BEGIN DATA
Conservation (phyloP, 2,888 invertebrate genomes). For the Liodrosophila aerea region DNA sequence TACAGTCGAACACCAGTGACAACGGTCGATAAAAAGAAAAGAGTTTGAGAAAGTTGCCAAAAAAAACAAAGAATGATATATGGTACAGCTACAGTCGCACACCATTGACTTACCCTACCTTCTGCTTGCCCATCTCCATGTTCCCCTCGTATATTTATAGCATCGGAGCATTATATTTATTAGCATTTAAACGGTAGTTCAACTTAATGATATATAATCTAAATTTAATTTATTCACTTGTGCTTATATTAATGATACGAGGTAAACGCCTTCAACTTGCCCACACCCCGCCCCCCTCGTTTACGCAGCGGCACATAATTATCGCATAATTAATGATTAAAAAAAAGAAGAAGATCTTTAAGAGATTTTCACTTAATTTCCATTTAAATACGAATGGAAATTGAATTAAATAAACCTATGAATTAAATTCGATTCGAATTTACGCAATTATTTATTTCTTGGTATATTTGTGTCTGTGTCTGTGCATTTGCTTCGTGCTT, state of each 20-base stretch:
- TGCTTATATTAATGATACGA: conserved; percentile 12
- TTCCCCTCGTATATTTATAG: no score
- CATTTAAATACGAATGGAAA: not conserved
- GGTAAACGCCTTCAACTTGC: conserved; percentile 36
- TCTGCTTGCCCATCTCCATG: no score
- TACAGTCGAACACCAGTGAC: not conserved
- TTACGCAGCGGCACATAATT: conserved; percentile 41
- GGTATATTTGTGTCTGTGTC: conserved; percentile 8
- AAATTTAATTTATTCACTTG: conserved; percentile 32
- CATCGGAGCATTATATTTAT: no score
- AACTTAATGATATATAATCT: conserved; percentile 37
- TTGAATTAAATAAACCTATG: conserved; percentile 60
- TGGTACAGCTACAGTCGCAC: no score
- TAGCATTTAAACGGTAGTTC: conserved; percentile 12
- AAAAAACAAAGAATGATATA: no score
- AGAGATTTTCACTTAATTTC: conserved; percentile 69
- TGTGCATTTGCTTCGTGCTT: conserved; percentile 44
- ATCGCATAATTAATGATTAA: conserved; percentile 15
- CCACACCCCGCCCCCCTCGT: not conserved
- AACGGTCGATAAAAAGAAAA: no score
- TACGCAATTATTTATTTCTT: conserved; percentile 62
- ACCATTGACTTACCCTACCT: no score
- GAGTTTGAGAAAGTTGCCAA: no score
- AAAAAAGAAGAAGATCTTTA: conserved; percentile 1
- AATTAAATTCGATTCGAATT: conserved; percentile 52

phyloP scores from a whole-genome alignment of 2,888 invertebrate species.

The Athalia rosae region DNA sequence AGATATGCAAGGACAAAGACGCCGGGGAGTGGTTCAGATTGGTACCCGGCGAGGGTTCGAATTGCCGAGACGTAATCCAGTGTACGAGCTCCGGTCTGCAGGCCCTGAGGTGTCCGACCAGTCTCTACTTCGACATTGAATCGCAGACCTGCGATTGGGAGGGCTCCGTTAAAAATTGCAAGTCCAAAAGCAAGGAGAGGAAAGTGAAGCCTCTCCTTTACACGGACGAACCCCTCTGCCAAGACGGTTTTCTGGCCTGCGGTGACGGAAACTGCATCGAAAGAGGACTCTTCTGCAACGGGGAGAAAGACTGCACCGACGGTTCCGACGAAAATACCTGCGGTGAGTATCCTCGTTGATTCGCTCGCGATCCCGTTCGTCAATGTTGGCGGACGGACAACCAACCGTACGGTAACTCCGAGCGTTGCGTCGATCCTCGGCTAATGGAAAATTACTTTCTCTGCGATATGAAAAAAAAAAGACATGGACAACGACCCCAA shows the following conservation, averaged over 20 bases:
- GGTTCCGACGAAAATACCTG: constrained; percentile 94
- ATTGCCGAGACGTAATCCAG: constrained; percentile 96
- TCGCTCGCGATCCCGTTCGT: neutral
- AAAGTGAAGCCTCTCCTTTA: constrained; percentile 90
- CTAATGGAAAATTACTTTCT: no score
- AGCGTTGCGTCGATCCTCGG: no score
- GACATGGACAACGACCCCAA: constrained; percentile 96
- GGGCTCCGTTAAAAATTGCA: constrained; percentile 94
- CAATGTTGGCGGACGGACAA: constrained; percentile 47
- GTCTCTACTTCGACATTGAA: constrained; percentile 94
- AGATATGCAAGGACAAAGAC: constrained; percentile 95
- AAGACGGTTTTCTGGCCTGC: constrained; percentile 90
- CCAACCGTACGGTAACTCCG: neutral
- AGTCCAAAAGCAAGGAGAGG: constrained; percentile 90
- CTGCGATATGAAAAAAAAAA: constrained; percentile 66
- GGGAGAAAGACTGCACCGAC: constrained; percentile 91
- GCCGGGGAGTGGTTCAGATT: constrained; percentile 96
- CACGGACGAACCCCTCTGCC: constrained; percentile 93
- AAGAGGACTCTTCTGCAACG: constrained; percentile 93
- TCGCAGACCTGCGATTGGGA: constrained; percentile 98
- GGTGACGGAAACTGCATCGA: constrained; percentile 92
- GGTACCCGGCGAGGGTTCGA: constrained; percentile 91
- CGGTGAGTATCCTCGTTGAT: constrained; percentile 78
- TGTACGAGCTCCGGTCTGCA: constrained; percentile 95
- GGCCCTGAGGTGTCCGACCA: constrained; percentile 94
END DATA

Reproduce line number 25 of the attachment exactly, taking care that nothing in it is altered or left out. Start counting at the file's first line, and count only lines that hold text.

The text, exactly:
- AAAAAAGAAGAAGATCTTTA: conserved; percentile 1